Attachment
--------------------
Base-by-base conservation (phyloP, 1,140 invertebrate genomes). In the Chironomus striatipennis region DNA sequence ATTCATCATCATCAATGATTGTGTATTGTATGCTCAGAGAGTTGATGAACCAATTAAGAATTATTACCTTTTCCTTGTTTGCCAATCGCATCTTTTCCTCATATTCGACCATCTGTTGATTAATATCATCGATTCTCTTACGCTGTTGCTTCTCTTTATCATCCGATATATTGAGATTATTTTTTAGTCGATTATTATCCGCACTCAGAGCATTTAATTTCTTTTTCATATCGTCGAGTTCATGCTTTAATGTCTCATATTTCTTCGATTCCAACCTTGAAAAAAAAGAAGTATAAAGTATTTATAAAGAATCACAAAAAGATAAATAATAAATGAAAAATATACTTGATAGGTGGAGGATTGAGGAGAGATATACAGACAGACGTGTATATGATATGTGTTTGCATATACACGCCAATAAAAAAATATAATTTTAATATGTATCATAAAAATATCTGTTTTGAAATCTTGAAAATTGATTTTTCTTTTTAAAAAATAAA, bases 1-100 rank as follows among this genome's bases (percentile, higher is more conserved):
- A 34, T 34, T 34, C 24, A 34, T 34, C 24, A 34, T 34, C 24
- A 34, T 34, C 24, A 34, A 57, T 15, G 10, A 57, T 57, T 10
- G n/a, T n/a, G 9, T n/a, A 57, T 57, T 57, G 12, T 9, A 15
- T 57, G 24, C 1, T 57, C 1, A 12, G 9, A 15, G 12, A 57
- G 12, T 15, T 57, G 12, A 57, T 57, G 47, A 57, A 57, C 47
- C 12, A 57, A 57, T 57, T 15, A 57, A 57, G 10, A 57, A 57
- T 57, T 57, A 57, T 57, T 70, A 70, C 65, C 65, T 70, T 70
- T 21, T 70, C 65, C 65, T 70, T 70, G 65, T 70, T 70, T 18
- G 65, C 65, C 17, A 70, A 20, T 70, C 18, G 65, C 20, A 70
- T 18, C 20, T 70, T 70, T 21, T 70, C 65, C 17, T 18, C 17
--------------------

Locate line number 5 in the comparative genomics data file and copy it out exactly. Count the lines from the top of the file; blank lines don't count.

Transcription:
- T 57, G 24, C 1, T 57, C 1, A 12, G 9, A 15, G 12, A 57